China’s powerful price regulator could target the petroleum, telecommunications, banking and auto sectors next in its investigations into violations of the country’s anti-trust laws, state media quoted a senior official as saying.
The National Development and Reform Commission would look at industries that have an impact on the lives of ordinary Chinese, China Central Television (CCTV) quoted Xu Kunlin (許昆林), head of the commission’s anti-monopoly bureau, as saying on one of its programs.
The commission has launched nearly 20 pricing-related probes into domestic and foreign firms in the last three years, according to official media reports and research published by law firms.
However, the scope of its investigations in the world’s second biggest economy have gathered pace in recent months and coincide with criticism in official media about the price of goods such as milk powder, medicine, luxury cars and jewelry.
“When you look at activities around the world, regulators tend to investigate sectors where their investigations can have a direct impact on consumers, and that will look good,” said Sebastien Evrard, Beijing-based partner at law firm Jones Day, which specializes in anti-trust law.
Last week the commission fined six milk powder firms for anti-competitive behavior. It is also investigating 60 foreign and local pharmaceutical companies over pricing and costs. Companies in the petroleum, telecommunications, banking and auto sectors were on the commission’s radar for future investigations, CCTV’s official blog quoted Xu as saying.
Xu gave a hypothetical example, saying that if banks fixed deposit or lending rates and if, when China liberalized its interest rate regime, such behavior could prompt an investigation.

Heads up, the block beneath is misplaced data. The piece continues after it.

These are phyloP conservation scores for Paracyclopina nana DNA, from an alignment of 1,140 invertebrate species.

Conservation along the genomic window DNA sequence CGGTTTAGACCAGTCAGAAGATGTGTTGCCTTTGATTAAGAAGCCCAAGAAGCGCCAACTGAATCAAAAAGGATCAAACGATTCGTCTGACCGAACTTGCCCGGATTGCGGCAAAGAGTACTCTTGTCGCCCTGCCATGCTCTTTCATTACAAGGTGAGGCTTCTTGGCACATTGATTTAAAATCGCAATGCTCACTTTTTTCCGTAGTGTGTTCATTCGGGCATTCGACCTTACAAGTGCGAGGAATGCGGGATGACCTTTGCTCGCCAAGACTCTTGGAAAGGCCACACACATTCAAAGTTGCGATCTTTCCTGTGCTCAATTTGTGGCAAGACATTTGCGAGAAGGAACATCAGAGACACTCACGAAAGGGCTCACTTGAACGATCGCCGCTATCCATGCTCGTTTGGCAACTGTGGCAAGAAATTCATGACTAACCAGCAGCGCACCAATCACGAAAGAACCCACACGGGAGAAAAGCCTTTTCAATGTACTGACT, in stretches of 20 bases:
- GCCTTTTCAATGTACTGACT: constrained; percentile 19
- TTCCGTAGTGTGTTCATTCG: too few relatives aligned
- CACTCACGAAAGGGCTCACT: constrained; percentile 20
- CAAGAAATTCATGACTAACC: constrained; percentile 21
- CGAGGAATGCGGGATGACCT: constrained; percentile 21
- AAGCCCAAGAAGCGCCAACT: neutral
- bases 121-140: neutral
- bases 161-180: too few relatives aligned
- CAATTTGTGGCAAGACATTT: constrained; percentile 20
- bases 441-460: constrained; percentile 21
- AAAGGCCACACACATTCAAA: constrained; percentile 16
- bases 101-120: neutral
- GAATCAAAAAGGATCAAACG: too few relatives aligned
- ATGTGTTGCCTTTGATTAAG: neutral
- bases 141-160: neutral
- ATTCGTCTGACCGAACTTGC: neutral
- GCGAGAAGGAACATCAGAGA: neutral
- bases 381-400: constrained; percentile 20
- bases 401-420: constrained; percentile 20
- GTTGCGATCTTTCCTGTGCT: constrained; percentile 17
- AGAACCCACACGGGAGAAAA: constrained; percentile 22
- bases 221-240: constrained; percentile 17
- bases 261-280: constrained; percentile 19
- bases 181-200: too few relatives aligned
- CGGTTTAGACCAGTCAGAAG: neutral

Evrard said that while telecoms companies and fuel prices were often the target of regulators around the world, they would not be obvious choices in China because of the involvement of state-owned firms.
The country’s three biggest telecom firms — China Unicom Ltd (中國聯通), China Mobile Ltd (中國移動) and China Telecom Corp Ltd (中國電信) — are state owned. Similarly, the top four banks are controlled by the state and the price of oil in China is set by the government.
The China Automobile Dealers Association said earlier this week that its officials were collecting data on the price of all foreign cars sold in the country for the commission.
The State Administration for Industry and Commerce, a regulator in charge of market supervision, kicked off a separate three-month investigation into bribery in the pharmaceutical and medical services sector on Thursday last week.
Foreign executives and bankers in China say the various investigations are a hot topic of discussion, but many are still puzzled by the motivation behind the probes and whether they will impact their business.